- "The Text Trap", first published in the Choral Journal, November, 2003
- "Commissioning New Choral Music", a checklist prepared for ACDA
- "Alienation and Entertainment", first published in the Choral Journal, March,1973; republished, March, 1998.
- Interview about Tartuffe with Hannah Williams, University of Michigan, American Music Institute, Living Music Project, October 30, 2004.
- Interview for program notes of San Francisco Choral Society, Carol Talbeck, 2007.
- Kirke Mechem, "An American Opera Network", in Perspectives: Creating and Producing Contemporary Opera and Musical Theater, Opera America, 1983, revised and reprinted in Encore magazine, Opera America, 1999.
- Kirke Mechem, "Confessions of A Hymn Bandit: The Amazing Case of 'Blow Ye The Trumpet'", Chorus America VOICE, Spring, 2004.
- Kirke Mechem, "The Chronic Crisis", remarks for the Music Critics Association of North America, published in San Francisco Classical Voice, August 5, 2003.
- ^ "Kirke Mechem - Wise Music Classical", www.wisemusicclassical.com
- ^ "Believe Your Ears: Life of a Lyric Composer", rowman.com
- ^ "48th Annual ASCAP Foundation Deems Taylor/Virgil Thomson Award Winners Announced", www.ascapfoundation.org
- ^ "KU honorary degree recipient: Kirke L. Mechem - KU News", Archived copy of www.news.ku.edu
- ^ "National Opera Association - NOA Lifetime Achievement Awards", www.noa.org
- ^ "Inter-American Music Awards - Sigma Alpha Iota International Music Fraternity", www.sai-national.org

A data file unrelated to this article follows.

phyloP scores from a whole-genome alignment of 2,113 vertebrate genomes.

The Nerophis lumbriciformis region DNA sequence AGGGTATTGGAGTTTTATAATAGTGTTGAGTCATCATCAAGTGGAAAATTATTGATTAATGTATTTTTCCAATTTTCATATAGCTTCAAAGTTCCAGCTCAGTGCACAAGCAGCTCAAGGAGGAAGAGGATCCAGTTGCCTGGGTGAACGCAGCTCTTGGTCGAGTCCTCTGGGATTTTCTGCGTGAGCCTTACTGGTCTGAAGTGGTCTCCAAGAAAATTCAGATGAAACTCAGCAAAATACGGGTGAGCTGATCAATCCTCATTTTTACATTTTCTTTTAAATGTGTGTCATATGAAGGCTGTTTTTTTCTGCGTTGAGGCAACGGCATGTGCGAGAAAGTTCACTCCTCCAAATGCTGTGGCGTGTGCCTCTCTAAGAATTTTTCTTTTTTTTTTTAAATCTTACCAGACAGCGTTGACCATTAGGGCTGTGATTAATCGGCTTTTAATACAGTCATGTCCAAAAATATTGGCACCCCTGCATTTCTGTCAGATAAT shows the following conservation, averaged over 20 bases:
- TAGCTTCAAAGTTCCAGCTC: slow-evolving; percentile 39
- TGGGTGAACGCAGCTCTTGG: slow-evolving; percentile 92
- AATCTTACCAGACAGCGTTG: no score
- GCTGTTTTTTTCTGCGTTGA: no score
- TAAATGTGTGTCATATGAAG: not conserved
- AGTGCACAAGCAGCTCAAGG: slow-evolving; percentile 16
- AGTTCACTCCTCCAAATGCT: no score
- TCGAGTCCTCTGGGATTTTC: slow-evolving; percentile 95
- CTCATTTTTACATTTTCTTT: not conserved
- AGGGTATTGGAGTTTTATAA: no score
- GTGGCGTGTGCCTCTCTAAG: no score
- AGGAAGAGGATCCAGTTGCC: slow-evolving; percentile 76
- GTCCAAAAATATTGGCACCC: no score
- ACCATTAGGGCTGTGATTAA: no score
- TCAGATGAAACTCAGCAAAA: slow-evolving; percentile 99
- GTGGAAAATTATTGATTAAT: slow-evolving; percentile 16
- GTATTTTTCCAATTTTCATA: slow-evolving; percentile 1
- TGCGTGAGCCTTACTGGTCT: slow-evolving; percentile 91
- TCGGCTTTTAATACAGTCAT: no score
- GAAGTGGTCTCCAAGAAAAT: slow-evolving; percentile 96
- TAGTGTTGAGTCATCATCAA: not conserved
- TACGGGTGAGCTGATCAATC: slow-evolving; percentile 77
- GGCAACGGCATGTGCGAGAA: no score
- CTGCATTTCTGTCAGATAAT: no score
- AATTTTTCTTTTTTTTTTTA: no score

- ^ "John Brown: Evolution of An Opera - New Music USA", NewMusicBox.org (2008).
- ^ "The Skylight's clever, tuneful "The Rivals" is a hit", urbanmilwaukee.com (2008).
- ^ "TicketsOfRUSSIA.ru - Theatres > Mussorgsky opera house", Archived copy of ticketsofrussia.com
- ^ "Mechem: 50 Years of Harmony", www.wisemusicclassical.com
- ^ "Living Music: Browse Interviews". Archived from the original on 2011-08-05. Retrieved 2011-08-05.
- ^ "Kirke Mechem". Archived from the original on 2008-07-09. Retrieved 2008-07-06.
- 1925 births
- Living people
- Stanford University alumni
- Harvard University alumni
- 20th-century classical composers
- 21st-century classical composers
- American male classical composers
- American classical composers
- American opera composers
- Male opera composers
- Musicians from Wichita, Kansas
- Musicians from Topeka, Kansas
- University of San Francisco faculty
- United States Army personnel of World War II
- 21st-century American composers
- 20th-century American composers
- 20th-century American male musicians
- 21st-century American male musicians